Sandow Birk: American Qur'an

Sunday, August 23, 2009 - 09:23 to Wednesday, September 23, 2009 - 09:23
Sunday, August 23, 2009 - 09:23

Over the past several years, Michigan-born artist Sandow Birk has turned his interest and extensive travels in the Islamic world into a project to transcribe by hand an English-translated text of the 114 suras, or chapters, of the Qur'an. While adhering to traditional guidelines for formatting the text, he adds his own scenes of everyday Americana, uniting on the page what some believe to be mutually distinct, even opposing and irreconcilable, ways of life.

This suite of drawings, acquired by the College in July of this year and presented here for the first time, is comprised of chapters 36 and 37. In his Op-Ed piece in The New York Times on Wednesday, September 8, Faisal Abdul Rauf, Chairman of the Cordoba Initiative and the imam of the Farah mosque in Lower Manhattan, cited chapter 36 in his call for reflection and meditation to commemorate the upcoming anniversary of the terrorist attacks of September 11, 2001:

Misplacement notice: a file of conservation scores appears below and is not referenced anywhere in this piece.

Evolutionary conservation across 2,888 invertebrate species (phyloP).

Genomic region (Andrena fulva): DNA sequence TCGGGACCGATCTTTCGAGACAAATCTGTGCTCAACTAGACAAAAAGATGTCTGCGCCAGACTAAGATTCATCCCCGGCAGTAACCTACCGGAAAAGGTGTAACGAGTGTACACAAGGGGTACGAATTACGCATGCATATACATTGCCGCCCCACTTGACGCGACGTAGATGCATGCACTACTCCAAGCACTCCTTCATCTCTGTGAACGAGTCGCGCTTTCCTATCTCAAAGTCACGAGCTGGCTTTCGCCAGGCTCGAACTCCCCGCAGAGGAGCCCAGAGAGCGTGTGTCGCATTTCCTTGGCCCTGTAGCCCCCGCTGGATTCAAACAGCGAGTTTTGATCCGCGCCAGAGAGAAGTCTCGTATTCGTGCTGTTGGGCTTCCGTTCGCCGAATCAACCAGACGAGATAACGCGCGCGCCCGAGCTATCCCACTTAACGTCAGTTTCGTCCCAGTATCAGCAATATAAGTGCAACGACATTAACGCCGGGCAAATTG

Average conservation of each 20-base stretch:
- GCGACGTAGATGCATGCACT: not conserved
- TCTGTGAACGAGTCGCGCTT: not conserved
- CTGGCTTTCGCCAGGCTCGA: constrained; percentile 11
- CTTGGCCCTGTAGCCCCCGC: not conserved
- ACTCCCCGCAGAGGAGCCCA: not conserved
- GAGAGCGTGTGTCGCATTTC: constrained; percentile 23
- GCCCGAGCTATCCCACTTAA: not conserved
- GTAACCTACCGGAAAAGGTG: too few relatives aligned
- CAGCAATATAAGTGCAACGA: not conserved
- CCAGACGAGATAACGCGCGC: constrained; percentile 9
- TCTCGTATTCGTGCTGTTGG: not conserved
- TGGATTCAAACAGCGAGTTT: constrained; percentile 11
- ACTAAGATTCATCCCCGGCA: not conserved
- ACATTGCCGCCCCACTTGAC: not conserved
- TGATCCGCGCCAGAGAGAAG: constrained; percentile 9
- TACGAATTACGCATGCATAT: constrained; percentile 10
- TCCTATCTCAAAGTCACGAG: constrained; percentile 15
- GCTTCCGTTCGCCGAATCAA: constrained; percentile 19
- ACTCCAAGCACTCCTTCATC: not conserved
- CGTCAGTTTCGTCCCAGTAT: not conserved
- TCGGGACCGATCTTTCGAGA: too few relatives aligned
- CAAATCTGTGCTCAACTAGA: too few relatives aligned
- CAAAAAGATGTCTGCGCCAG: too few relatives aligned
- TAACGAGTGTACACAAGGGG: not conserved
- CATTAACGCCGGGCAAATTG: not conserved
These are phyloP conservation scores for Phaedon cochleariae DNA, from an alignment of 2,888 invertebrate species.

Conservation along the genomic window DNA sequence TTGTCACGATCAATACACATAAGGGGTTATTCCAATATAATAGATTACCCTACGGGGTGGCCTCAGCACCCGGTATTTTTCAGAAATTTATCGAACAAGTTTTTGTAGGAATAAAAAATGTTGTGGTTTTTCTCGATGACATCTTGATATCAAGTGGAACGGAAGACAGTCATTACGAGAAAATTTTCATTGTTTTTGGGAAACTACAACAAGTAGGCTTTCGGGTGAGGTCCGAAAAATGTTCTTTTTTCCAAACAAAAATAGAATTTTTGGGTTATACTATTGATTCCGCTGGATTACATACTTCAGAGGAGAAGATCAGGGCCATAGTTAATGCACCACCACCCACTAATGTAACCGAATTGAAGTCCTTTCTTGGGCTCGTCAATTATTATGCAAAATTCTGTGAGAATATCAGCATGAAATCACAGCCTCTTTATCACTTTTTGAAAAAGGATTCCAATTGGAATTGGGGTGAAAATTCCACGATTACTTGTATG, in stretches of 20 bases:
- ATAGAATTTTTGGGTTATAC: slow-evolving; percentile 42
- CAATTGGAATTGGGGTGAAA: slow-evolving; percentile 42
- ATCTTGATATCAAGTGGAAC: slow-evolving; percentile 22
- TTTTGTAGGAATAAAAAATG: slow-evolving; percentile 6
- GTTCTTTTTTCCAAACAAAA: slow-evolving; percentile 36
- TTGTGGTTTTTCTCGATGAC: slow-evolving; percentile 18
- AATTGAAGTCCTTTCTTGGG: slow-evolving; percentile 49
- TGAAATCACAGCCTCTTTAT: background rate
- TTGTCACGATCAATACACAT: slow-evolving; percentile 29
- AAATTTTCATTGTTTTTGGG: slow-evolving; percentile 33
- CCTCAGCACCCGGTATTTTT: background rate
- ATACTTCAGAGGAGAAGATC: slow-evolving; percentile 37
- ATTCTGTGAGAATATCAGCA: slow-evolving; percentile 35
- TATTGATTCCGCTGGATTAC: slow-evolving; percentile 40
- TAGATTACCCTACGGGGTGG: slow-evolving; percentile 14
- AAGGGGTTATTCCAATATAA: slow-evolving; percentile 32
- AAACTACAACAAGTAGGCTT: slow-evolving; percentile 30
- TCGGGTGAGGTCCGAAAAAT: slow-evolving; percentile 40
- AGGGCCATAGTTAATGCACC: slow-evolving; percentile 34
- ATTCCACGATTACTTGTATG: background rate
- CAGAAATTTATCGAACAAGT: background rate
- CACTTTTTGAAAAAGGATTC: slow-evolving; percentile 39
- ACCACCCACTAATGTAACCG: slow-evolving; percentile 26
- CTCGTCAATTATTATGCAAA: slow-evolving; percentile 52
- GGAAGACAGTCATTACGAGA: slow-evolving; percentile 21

The very word “islam” comes from a word cognate to shalom, which means peace in Hebrew. The Koran declares in its 36thchapter, regarded by the Prophet Muhammad as the heart of theKoran, in a verse deemed the heart of this chapter, “Peace is a word spoken from a merciful Lord.”

Human history teaches us — if we've paid attention — that violence and degradation wear many faces, fly all flags, and defile every creed. The absence of conscience is a void, the path out of which is lit by education, trod by experience, and cleared for those who follow us by sheer force of will.

Daniel StrongAssociate Director and Curator of Exhibitions, Faulconer Gallery